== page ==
There are some things that stand above trends. Take dinnerware, which is usually collected and passed on to future generations. It elevates any meal – even pizza – and carries with it years of nostalgia.
If a quality pattern or design goes out of style, you can trust that it’s only temporary. Russel Wright’s 1937 Bauer Pottery, for example, is being reproduced to keep up with the ongoing interest in early-modern and midcentury modern American design.
If the Bauer designs are “midcentury,” how will this decade be remembered in china? Today’s dinnerware has so much variety: gold and platinum edging, colorful patterns, squares and octagon shapes, vintage-reproduction designs. Even high art is coming to dinner, as with a release from Bernadaud that celebrates sketches by painter Marc Chagall that inspired 12 stained-glass windows in a Jerusalem medical center.
We talked to interior designers, buyers and store owners about the china patterns that speak to them right now – and will still be talking later.
“The bottom line is to go with what you like,” says designer Kelley Proxmire, who has collected china since 1979. Because true style is transcendent.
Here’s what our group of experts wanted to talk about:
If you fear that something so bold will date fast, Proxmire advises, “You can get something really colorful and then lay it down later with something really neutral.”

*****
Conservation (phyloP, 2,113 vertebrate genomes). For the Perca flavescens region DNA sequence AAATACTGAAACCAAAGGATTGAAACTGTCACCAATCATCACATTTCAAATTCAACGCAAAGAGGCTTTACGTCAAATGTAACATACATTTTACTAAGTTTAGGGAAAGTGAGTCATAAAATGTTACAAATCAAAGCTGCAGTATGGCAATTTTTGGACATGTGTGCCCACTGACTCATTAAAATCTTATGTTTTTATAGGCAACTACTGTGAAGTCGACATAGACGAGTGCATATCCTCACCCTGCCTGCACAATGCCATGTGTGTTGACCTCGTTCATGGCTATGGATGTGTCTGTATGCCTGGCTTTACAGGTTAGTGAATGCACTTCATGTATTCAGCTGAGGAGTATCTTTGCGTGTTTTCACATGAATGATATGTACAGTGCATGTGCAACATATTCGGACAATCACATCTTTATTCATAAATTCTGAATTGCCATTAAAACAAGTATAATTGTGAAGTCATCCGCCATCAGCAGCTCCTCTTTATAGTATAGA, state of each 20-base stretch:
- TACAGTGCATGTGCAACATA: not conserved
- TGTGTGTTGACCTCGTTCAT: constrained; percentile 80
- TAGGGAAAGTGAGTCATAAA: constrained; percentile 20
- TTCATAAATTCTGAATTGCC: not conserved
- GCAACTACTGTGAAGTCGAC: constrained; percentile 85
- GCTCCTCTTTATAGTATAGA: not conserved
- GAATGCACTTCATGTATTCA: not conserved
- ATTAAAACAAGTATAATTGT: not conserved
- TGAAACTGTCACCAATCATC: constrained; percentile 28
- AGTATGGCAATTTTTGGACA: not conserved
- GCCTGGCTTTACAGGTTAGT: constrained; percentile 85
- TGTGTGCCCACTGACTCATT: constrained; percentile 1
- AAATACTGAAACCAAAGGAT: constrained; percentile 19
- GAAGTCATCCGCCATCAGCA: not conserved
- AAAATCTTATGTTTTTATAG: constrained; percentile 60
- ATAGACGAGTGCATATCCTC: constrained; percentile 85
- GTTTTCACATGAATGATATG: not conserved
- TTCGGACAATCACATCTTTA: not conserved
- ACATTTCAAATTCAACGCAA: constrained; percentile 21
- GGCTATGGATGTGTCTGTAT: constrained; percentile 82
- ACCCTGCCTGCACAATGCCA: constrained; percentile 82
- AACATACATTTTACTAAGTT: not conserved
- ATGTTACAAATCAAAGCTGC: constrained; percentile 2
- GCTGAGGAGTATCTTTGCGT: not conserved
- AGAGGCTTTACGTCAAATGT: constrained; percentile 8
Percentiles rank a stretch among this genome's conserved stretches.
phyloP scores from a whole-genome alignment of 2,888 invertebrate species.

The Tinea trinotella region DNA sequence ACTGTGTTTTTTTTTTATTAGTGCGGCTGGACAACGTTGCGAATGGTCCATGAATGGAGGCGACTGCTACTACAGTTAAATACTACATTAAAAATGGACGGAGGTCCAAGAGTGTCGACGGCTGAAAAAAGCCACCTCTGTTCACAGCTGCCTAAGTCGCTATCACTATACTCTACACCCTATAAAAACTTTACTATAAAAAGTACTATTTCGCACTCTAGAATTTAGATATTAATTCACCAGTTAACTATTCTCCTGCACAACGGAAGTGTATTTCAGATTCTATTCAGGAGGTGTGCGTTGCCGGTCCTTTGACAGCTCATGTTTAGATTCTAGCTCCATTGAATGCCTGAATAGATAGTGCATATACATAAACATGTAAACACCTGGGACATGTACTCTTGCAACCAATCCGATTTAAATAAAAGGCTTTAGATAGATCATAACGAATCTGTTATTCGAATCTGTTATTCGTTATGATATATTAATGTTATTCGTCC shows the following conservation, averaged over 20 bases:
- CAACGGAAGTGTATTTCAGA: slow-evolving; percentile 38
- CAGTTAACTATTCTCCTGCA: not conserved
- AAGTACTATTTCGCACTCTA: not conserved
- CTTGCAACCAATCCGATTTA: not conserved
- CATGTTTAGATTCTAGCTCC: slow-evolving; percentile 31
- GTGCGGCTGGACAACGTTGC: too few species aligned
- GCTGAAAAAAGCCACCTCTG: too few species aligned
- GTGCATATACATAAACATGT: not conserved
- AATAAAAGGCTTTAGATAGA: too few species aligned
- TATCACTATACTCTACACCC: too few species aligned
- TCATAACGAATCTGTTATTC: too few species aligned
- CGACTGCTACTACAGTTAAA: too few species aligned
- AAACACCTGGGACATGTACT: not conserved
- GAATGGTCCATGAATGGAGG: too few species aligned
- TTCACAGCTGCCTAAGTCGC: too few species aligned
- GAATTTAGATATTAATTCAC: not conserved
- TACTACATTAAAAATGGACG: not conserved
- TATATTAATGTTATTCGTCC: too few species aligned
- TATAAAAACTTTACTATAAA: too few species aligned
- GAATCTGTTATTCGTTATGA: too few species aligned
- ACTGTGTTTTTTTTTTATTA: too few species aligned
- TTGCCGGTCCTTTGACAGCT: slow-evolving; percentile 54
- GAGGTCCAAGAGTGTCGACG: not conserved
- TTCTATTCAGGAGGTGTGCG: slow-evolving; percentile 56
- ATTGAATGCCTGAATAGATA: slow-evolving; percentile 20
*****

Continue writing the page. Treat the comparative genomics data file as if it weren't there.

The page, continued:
8. “I love the Hermès plates,” Proxmire says of the Bleus d’Ailleurs pattern. “I bought it in blue and white for myself for cocktail hour,” she says (dinner plate $155, usa.hermes.com). Proxmire says this pattern is a “collector’s item of the future.”
9. If you can’t decide on just one pattern, then mix and match. “It’s okay to mix one plate from one manufacturer and put it with a dinner plate from another manufacturer,” says Englert, who has 13 china patterns at home. “That’s the French way, anyway.” The formal Aegean Dinner Plate in porcelain and platinum would go especially well with patterns that have gold in them ($240, www.l-objet.com).
10. “Incorporating art is a cutting-edge way to add patterns to your table setting,” writes Emily Hull-Martin, Bloomingdale’s fashion director for home, in an e-mail. French porcelain manufacturer Bernadaud interprets designs that Russian artist Marc Chagall sketched in 1959 for stained-glass windows ($570 for a set of six porcelain dinner plates, www.bloomingdales.com).